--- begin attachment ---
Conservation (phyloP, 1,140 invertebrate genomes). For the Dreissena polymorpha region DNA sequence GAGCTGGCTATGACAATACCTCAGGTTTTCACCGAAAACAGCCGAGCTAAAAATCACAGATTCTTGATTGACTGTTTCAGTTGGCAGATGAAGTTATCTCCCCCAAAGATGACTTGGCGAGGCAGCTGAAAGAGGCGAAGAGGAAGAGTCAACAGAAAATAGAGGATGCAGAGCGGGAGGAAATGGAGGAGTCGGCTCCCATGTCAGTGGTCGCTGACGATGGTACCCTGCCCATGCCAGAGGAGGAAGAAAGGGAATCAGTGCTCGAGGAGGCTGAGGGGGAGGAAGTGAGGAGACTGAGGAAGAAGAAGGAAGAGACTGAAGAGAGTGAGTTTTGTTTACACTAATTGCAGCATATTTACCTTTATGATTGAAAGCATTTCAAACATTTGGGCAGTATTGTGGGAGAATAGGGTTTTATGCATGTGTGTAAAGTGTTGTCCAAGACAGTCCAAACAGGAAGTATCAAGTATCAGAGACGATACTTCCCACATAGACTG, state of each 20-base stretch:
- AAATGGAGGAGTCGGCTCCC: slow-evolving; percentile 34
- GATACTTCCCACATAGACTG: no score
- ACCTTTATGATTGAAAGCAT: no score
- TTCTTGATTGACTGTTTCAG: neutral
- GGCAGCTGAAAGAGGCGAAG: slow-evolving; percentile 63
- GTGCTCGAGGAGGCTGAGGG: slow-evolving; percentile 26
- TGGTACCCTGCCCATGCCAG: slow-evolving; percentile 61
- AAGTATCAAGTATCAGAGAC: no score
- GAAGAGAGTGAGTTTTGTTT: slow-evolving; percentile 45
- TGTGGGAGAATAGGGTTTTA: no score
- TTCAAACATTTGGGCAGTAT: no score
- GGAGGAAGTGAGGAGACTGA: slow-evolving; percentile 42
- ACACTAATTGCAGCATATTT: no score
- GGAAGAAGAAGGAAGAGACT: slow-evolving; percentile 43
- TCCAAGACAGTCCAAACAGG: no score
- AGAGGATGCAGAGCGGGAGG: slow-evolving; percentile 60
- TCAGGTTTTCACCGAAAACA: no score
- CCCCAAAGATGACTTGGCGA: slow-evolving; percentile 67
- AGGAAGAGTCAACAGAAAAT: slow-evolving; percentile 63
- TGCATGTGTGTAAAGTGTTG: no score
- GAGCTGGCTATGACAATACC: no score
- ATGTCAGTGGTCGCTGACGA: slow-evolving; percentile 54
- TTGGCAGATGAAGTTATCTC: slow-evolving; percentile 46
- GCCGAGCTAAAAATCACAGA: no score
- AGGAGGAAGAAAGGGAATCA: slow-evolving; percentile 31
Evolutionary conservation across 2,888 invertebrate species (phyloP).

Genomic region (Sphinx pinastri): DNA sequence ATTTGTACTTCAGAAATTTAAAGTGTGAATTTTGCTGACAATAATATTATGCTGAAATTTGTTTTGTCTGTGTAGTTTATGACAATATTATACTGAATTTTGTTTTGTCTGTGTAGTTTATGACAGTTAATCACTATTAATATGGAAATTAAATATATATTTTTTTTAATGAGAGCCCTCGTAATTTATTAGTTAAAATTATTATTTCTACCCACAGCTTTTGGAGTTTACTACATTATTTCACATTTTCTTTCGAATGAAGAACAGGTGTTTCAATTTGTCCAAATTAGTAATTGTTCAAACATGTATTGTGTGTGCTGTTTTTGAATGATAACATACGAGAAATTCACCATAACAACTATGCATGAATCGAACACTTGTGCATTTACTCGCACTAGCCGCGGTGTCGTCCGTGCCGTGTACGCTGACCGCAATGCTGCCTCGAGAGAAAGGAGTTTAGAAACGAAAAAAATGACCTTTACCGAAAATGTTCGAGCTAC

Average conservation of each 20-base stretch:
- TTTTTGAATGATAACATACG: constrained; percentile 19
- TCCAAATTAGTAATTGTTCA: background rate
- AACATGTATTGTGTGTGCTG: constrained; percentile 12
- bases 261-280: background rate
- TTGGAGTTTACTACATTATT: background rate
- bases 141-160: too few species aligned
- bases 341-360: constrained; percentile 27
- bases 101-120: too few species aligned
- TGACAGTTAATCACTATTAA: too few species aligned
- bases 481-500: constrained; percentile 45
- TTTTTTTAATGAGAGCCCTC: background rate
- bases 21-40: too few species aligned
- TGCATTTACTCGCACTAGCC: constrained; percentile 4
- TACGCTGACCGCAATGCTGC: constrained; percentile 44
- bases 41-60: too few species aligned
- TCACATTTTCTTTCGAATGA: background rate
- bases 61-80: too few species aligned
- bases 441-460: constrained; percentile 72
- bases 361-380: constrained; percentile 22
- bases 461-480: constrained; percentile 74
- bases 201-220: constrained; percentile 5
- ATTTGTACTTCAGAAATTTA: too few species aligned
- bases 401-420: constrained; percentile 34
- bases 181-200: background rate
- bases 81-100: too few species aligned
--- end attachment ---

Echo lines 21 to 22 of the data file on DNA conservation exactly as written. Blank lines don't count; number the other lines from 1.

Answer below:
- TGCATGTGTGTAAAGTGTTG: no score
- GAGCTGGCTATGACAATACC: no score